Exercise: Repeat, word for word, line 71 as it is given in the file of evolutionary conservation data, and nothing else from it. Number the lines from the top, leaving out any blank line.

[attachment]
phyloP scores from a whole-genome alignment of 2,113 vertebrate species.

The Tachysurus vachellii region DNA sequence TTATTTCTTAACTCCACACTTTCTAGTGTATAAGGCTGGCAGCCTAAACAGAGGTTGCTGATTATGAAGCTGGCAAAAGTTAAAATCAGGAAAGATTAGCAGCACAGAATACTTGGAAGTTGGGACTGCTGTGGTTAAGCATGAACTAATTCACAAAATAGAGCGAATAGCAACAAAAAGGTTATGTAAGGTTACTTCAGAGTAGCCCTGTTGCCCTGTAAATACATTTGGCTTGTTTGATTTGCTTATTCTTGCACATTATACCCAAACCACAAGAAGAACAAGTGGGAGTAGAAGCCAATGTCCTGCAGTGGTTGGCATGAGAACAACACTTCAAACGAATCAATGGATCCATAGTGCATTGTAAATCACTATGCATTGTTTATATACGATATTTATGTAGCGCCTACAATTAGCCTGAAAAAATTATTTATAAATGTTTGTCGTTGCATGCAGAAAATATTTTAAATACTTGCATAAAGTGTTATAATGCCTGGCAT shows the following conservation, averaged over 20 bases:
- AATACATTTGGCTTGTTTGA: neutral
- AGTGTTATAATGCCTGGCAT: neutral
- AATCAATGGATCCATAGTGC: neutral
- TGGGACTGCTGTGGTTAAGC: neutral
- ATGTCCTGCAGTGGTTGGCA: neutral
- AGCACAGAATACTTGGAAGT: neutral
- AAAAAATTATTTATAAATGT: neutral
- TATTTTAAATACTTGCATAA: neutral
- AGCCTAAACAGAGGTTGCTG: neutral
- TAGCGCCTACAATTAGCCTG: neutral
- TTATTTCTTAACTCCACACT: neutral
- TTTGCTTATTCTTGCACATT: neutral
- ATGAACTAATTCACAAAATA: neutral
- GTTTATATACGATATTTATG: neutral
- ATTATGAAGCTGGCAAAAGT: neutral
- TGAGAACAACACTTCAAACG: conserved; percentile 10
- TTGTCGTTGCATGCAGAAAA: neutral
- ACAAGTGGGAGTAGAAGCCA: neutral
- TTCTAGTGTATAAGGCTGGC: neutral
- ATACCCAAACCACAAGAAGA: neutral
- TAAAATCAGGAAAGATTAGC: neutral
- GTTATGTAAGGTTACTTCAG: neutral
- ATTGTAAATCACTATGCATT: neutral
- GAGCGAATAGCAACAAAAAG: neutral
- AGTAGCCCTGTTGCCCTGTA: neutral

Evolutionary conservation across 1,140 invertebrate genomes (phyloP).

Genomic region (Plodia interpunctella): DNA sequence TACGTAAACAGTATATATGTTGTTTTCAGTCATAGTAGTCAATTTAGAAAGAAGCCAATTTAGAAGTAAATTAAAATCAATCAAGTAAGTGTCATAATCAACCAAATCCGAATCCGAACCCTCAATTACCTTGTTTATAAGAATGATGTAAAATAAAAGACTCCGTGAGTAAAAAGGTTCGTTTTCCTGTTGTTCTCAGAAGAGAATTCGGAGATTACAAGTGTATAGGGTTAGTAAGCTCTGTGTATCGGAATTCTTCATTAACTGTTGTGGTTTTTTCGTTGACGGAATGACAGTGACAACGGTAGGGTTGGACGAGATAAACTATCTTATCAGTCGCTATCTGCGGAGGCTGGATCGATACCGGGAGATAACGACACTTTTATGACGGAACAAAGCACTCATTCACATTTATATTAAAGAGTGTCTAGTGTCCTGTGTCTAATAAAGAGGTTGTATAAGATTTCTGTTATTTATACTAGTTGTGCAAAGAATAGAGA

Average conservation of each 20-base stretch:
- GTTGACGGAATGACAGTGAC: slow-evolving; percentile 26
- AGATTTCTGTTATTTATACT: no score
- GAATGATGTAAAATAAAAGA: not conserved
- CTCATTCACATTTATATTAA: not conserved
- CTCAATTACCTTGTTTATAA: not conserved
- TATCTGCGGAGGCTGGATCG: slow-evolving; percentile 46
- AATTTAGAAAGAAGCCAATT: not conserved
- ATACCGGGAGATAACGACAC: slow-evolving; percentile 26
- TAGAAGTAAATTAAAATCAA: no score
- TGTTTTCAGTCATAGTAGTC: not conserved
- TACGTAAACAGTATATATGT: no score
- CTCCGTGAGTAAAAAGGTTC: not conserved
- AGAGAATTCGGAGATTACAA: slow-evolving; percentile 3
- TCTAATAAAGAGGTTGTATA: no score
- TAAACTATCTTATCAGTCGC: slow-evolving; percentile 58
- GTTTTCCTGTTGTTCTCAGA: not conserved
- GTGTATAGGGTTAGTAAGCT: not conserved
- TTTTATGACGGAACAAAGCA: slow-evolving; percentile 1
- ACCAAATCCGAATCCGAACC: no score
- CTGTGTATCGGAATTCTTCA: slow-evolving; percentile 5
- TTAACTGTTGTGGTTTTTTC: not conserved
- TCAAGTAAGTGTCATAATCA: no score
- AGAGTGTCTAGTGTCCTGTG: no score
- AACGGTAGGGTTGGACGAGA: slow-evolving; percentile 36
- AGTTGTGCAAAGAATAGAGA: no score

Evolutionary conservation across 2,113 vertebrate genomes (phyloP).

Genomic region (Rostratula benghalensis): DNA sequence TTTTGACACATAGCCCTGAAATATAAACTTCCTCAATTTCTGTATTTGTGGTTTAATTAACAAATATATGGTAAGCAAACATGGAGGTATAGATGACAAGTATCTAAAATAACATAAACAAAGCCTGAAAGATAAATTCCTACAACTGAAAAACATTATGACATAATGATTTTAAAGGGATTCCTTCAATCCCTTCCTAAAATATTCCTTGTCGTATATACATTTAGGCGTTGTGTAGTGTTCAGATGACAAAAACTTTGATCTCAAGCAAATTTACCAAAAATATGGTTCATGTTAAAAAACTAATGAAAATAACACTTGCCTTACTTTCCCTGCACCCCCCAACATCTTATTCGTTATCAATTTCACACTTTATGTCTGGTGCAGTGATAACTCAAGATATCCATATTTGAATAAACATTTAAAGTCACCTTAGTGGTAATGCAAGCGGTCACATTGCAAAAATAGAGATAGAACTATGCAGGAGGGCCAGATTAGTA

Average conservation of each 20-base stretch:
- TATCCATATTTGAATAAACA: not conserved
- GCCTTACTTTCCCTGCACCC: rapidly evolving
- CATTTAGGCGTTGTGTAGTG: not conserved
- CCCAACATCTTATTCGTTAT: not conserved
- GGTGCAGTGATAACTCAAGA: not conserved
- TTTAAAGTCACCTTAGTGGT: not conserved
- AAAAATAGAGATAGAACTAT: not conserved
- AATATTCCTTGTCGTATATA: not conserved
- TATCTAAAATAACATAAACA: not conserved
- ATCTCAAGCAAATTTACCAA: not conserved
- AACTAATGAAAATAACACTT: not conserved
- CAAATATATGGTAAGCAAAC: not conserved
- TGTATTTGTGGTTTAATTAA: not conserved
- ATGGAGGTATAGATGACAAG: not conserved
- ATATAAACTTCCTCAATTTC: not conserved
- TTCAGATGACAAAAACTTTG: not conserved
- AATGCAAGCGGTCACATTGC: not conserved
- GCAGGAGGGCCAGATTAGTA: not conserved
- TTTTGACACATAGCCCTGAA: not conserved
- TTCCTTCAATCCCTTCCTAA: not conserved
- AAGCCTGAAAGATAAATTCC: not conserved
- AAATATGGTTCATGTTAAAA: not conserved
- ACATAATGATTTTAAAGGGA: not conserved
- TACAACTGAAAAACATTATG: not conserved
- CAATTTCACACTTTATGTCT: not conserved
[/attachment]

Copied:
- TGTATTTGTGGTTTAATTAA: not conserved